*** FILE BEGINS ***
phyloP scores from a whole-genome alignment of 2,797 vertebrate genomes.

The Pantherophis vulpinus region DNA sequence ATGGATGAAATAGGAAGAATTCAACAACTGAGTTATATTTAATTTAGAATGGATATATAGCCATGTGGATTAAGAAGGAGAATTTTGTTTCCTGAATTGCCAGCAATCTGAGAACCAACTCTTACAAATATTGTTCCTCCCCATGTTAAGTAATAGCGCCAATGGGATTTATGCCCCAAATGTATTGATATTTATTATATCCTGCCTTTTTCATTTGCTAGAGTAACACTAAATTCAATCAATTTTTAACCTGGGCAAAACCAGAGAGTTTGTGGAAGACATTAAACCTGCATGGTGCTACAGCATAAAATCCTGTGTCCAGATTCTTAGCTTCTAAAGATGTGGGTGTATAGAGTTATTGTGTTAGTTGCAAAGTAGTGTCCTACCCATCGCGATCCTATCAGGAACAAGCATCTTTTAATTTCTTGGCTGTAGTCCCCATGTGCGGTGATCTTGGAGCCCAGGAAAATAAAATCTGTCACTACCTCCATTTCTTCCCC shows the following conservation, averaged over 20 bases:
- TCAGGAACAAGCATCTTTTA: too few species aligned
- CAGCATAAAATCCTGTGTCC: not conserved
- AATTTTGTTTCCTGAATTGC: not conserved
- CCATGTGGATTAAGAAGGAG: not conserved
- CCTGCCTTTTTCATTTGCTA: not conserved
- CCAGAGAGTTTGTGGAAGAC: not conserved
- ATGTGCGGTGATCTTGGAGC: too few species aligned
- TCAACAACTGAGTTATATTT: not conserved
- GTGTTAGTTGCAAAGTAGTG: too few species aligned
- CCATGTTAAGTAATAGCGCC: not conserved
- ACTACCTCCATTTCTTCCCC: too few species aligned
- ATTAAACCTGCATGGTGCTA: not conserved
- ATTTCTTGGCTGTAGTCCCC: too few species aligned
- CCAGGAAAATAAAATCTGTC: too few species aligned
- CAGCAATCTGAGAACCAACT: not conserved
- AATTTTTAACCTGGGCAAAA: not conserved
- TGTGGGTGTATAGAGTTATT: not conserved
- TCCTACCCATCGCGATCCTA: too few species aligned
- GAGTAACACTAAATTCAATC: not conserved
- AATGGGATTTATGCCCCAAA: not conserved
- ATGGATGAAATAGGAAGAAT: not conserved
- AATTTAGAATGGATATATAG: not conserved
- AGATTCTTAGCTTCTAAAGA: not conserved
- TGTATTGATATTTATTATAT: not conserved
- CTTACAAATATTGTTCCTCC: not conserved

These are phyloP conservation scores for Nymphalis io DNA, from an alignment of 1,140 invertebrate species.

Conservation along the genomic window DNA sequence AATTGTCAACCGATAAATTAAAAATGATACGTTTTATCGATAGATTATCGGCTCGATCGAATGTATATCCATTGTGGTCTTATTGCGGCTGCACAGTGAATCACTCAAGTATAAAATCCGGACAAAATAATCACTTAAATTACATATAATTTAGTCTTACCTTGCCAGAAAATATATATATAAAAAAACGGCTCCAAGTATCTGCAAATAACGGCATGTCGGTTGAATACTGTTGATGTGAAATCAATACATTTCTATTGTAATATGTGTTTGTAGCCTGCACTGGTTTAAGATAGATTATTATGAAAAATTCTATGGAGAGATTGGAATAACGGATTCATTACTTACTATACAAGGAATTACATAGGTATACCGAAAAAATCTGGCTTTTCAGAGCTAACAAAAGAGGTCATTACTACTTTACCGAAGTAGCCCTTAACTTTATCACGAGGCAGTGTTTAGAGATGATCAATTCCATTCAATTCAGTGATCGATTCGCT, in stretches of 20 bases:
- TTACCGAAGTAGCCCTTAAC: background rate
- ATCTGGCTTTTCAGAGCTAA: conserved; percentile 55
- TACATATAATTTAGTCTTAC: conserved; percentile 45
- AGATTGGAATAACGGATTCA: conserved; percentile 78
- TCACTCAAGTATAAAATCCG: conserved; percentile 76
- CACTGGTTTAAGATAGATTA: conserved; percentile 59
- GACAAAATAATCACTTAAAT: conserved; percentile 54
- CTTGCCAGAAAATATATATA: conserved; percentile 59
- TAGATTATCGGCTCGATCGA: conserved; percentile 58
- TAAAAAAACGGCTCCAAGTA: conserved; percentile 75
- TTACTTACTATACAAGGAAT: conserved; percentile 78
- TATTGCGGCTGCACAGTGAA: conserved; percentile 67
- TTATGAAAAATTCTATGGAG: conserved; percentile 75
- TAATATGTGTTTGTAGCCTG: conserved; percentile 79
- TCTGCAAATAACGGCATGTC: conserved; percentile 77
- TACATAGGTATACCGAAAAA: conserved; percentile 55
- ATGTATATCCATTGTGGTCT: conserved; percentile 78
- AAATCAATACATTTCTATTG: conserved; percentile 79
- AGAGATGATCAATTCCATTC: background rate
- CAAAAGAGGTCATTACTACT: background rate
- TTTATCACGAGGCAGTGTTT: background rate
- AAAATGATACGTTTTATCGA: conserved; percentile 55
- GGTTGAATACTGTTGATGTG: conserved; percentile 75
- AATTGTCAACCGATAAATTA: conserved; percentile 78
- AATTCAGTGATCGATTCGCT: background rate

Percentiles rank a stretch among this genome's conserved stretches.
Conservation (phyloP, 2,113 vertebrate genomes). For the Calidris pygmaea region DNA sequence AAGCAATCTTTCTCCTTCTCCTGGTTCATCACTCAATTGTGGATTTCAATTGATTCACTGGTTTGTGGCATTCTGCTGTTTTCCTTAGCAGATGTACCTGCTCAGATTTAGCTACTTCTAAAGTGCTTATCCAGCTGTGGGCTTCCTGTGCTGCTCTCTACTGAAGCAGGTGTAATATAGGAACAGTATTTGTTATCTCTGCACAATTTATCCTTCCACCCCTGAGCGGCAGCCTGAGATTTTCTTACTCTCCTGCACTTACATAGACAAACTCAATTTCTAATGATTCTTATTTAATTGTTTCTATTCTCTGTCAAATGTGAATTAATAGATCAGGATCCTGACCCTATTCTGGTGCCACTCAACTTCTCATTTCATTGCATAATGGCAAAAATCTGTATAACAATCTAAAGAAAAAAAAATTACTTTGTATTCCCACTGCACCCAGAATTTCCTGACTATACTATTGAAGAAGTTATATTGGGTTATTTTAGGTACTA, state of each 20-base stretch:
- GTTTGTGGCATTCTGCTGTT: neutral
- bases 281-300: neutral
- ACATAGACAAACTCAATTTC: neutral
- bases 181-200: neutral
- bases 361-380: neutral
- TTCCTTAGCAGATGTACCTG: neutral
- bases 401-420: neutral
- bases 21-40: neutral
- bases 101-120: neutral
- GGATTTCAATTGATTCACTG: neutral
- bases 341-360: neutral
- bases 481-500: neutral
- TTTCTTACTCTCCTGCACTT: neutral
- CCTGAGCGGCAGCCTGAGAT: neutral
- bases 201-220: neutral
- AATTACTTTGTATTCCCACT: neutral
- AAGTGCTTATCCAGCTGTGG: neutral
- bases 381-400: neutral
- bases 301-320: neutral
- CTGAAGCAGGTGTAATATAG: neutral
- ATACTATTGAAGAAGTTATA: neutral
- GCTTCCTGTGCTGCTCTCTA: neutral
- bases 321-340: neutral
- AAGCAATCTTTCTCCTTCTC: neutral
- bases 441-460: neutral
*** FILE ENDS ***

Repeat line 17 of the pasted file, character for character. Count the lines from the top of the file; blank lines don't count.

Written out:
- CAGCAATCTGAGAACCAACT: not conserved